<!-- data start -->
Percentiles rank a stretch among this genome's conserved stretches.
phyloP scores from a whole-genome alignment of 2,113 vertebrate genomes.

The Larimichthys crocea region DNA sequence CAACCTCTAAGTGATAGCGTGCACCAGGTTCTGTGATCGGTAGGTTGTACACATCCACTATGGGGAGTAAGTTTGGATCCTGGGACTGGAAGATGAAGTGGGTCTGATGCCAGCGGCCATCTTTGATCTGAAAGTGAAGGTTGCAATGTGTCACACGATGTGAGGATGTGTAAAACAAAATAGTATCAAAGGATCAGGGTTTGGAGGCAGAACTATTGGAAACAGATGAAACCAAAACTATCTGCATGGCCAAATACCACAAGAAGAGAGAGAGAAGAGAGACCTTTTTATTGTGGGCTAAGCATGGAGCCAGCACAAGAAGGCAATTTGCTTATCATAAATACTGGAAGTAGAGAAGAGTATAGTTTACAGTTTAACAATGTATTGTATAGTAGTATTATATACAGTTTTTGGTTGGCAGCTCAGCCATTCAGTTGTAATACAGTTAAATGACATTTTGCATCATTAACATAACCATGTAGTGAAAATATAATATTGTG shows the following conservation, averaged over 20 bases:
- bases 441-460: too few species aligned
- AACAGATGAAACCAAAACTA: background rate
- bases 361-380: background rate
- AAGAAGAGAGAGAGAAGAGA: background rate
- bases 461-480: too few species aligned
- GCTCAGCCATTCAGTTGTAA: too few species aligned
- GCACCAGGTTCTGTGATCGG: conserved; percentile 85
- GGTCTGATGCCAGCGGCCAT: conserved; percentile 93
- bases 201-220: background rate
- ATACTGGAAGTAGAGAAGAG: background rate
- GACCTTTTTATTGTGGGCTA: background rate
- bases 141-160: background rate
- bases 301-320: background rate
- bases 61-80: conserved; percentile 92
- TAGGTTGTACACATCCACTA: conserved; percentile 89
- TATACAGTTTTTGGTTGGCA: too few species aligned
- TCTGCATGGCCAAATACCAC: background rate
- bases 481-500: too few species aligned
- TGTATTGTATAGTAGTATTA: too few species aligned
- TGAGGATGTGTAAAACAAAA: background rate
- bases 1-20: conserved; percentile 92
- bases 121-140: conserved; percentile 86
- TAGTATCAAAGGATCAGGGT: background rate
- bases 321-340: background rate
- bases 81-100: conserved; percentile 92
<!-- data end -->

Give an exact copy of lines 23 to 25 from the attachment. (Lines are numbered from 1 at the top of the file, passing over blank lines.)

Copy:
- TGAGGATGTGTAAAACAAAA: background rate
- bases 1-20: conserved; percentile 92
- bases 121-140: conserved; percentile 86